After the US spooks effectively shut down Lavabit last year, a truly secure email system which is unhackable by the spooks has been a holy grail.
Now boffins from Harvard and MIT have created a new system called ProtonMail that they say will be more secure than Lavabit and will not be hackable by the NSA or other spy agencies.
The system is based around using special codes or keys, a system known as PGP, has been around for two decades. However "it was so complicated," and did not gain widespread adoption.
Not only does this new email service offer end-to-end encryption but it's also based in Switzerland, where it won't have to comply with American courts' demands to hand over user data.
Even if a Swiss court ordered data to be turned over, ProtonMail could only hand over piles of encrypted data because it does not have a key and never sees the password.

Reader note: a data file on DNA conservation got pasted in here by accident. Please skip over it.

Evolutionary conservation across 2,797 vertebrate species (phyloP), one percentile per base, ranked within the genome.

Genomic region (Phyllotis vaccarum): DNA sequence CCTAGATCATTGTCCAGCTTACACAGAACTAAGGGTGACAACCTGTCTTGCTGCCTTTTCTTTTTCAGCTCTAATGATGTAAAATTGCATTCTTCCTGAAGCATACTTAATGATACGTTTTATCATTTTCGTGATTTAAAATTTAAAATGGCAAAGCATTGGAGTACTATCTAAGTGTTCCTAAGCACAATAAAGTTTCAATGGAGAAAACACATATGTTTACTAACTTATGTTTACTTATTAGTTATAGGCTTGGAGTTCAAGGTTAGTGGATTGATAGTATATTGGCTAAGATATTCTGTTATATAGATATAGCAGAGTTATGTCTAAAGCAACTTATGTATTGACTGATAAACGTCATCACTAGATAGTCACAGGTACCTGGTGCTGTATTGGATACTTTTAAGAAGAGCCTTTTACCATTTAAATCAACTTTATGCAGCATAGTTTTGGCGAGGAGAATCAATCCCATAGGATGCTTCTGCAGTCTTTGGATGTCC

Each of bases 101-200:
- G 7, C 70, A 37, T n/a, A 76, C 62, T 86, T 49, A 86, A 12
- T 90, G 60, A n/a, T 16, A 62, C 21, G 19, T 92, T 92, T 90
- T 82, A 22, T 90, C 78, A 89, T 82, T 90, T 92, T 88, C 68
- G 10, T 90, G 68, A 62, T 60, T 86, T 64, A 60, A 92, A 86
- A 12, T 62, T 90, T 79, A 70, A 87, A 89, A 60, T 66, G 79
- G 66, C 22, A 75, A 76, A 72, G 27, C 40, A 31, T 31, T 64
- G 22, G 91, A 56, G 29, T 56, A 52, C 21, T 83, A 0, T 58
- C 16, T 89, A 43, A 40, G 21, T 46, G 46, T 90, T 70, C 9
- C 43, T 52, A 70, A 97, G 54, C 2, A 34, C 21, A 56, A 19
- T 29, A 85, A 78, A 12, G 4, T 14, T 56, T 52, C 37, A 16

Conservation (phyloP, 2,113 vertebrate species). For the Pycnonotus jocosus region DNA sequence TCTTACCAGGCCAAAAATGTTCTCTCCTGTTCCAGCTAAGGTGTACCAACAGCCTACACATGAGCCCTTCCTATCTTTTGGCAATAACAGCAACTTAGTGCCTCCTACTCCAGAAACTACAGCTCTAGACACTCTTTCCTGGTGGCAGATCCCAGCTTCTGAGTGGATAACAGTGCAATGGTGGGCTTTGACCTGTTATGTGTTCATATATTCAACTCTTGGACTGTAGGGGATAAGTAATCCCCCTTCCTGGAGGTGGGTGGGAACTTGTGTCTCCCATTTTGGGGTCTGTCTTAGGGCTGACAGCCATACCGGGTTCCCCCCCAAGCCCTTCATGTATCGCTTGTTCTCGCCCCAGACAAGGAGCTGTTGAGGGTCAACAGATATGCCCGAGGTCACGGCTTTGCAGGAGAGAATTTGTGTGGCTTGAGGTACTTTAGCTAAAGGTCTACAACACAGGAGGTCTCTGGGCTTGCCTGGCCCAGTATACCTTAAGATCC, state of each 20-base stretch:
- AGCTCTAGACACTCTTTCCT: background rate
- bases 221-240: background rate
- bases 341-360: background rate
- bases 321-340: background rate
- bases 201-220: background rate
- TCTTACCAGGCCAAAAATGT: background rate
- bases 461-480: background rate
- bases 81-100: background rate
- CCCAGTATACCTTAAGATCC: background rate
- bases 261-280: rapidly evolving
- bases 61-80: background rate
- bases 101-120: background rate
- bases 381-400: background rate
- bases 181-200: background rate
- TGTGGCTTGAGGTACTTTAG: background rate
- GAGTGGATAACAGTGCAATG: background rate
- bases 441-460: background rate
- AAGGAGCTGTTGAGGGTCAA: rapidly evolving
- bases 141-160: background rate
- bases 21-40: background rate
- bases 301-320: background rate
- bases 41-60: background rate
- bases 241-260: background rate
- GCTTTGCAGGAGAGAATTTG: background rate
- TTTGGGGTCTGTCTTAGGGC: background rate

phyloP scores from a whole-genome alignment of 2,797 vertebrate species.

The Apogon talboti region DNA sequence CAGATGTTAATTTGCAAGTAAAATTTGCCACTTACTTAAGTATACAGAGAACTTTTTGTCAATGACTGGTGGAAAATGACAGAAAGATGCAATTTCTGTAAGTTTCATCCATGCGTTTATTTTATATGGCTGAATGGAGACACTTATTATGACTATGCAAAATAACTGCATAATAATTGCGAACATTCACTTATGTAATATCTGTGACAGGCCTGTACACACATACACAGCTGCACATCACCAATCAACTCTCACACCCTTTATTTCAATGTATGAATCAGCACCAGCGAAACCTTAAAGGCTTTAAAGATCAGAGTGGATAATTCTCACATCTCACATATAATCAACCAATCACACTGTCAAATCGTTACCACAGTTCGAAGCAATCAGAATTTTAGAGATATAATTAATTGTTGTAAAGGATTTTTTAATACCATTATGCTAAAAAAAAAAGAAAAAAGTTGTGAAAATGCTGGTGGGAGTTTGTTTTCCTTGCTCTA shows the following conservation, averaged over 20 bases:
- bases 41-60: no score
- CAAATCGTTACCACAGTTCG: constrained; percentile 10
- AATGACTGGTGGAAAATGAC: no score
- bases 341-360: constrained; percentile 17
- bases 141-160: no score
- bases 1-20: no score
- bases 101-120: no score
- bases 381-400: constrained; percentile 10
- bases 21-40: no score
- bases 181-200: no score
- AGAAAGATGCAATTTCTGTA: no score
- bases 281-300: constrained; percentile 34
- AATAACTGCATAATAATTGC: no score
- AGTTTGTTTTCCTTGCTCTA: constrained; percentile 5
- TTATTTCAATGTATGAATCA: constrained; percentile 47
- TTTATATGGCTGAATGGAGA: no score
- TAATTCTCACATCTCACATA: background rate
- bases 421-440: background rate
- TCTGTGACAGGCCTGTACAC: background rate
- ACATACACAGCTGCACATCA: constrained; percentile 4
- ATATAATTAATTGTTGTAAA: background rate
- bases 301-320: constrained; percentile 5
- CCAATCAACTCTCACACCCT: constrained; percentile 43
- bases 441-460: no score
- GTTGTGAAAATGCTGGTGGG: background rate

The service launched as a public beta last week after spending two weeks before as an invitation-only private beta. Anyone will be able to use ProtonMail to a limited extent for free, although the students say that "power users" will have to pay $5 a month to use the service.
Jason Stockman, a co-developer of ProtonMail said in a statement that ProtonMail aims to be as user-friendly as the major commercial services, but with extra security.
"As our users from China, Iran, Russia, and other countries around the world have shown us in the past months, ProtonMail is an important tool for freedom of speech and we are happy to finally be able to provide this to the whole world," he wrote in the company blog.